Chinese scientists identify new mammal ancestor

Xinhua
Chinese palaeobiologists have identified a new mammal ancestor and indicating that marsupials may not have originated in Asia.
Xinhua

Professor Bi Shundong of Yunnan University palaeobiology lab.

Chinese palaeobiologists have identified a new mammal ancestor and indicating that marsupials may not have originated in Asia.

Well-preserved skeletons of Ambolestes zhoui from 126 million years ago were found in Yixian County in north China's Inner Mongolia Autonomous Region, said Professor Bi Shundong of Yunnan University palaeobiology lab, who led the research.

Over the past 20 years, fossils of 120 vertebrate species, generally known as the Jehol biota, have been found in the Mesozoic site.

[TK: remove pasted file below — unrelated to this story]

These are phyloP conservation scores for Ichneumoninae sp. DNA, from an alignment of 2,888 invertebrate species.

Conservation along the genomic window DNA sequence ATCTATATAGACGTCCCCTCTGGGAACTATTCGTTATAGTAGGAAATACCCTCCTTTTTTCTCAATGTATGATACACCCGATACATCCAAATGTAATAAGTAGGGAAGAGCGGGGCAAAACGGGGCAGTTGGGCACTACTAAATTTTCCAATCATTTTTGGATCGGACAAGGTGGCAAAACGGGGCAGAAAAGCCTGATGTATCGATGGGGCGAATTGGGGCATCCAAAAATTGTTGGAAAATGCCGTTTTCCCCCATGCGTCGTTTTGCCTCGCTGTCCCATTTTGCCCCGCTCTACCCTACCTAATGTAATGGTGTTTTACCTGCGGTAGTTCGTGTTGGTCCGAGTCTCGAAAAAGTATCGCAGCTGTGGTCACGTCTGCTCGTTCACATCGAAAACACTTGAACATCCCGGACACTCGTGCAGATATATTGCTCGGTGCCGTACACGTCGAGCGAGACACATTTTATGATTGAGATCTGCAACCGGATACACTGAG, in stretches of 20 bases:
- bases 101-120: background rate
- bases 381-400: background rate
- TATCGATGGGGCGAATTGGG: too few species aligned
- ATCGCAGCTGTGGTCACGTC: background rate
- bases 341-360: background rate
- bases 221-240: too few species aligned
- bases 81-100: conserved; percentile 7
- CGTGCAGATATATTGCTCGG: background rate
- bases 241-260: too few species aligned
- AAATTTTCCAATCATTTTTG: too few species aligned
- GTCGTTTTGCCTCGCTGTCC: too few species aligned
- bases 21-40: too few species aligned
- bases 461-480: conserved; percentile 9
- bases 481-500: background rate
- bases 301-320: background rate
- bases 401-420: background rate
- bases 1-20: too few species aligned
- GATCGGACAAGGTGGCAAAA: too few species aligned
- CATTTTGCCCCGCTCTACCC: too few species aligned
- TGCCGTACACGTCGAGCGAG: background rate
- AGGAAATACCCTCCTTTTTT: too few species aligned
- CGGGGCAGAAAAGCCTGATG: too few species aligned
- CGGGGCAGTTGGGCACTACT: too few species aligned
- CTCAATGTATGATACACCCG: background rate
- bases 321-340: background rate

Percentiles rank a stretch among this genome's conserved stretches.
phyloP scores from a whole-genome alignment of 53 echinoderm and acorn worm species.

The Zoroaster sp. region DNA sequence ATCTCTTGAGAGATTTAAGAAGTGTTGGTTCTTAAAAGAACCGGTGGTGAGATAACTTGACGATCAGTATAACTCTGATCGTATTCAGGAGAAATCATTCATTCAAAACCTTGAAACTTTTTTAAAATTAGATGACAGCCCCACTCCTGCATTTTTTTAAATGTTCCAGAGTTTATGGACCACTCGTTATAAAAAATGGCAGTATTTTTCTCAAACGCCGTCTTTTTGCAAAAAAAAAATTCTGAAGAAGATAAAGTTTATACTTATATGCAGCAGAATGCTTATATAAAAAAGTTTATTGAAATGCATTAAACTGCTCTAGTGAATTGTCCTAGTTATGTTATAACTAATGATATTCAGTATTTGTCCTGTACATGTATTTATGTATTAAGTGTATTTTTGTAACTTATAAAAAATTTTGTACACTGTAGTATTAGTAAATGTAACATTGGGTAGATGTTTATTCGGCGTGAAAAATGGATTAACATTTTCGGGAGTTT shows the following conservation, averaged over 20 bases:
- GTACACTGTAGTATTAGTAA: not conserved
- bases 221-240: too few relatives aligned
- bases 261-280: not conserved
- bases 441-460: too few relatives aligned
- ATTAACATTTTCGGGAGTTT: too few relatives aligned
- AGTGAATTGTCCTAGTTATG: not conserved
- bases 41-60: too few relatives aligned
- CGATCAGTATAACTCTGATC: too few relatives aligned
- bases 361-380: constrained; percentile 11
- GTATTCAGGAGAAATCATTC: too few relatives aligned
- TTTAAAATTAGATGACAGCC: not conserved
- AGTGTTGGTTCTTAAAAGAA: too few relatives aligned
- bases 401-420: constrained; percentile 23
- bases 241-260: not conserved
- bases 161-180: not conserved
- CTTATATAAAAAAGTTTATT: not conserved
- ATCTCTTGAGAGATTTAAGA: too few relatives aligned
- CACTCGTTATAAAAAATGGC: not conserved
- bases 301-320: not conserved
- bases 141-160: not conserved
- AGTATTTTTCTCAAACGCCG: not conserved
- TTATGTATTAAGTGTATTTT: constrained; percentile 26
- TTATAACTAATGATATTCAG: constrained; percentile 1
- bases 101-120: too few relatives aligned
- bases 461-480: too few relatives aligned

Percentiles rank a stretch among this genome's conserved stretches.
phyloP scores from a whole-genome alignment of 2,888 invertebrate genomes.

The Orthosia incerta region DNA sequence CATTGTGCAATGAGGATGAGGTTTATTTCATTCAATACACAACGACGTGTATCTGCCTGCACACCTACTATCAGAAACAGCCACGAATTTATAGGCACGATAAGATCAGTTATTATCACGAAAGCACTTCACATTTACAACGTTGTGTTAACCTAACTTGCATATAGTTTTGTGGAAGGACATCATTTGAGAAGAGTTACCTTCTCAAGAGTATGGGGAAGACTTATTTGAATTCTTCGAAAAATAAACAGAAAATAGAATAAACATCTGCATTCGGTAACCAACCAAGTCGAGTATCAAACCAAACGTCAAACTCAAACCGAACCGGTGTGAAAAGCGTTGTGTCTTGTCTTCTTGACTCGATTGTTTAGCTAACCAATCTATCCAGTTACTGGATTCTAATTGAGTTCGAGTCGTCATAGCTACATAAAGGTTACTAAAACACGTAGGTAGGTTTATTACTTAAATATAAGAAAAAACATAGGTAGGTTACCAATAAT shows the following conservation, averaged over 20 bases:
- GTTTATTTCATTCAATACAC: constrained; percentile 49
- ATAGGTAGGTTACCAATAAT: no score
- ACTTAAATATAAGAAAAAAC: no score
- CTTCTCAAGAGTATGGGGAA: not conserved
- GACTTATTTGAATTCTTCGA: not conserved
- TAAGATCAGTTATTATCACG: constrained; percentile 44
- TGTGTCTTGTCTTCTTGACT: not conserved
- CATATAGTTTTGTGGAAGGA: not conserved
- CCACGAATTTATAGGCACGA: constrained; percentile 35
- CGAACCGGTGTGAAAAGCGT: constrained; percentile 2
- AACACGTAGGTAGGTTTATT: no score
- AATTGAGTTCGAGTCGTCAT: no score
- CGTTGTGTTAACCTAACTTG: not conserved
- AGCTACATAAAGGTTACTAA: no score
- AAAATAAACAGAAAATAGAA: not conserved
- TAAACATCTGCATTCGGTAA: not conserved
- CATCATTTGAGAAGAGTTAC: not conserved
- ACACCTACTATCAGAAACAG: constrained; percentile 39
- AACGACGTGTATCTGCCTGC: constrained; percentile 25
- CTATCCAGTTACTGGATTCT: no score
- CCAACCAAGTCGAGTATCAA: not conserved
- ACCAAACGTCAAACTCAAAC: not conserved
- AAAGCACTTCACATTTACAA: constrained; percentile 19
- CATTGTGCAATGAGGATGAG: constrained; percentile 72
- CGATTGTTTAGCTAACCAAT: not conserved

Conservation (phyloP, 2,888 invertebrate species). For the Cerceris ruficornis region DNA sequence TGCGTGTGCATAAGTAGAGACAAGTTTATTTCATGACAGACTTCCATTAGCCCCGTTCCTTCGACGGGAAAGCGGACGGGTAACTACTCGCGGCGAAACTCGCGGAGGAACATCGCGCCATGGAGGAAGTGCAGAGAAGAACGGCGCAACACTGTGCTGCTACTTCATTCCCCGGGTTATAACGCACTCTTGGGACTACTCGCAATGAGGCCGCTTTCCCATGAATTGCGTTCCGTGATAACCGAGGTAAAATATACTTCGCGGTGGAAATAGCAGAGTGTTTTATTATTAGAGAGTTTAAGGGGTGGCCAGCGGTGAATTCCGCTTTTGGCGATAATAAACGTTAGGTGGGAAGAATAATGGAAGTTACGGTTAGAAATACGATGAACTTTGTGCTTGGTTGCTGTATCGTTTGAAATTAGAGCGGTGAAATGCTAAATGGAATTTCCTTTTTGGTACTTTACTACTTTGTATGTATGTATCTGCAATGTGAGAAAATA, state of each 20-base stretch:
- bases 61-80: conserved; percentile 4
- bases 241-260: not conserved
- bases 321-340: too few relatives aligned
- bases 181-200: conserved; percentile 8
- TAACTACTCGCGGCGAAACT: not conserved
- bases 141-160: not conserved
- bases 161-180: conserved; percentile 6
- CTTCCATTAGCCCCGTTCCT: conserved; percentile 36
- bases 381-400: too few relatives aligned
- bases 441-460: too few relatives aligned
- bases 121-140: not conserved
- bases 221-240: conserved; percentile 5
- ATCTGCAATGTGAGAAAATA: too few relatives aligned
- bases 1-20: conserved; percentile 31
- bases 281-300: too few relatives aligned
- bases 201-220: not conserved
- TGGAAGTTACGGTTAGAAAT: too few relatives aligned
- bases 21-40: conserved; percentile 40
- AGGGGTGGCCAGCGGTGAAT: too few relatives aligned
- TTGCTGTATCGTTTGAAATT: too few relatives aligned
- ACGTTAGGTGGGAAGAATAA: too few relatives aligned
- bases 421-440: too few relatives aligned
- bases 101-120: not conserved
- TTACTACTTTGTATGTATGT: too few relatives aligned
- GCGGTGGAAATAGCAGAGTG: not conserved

The skeletons show details unknown in contemporaneous mammals after researchers used CT and 3D technology to reconstruct the structure of every bones, said Bi.

"Ambolestes zhoui is an early member of the placental lineage. It also carries mixed features both placentals and marsupials," he said.

"Our conclusion means that Asia may not be the place of origin for marsupials," he said. The oldest known marsupials are from 110 million years ago from west North America.

On the basis of the research, researchers have also established a database on the lineage of early mammals.

The research findings are published in the Nature science journal.

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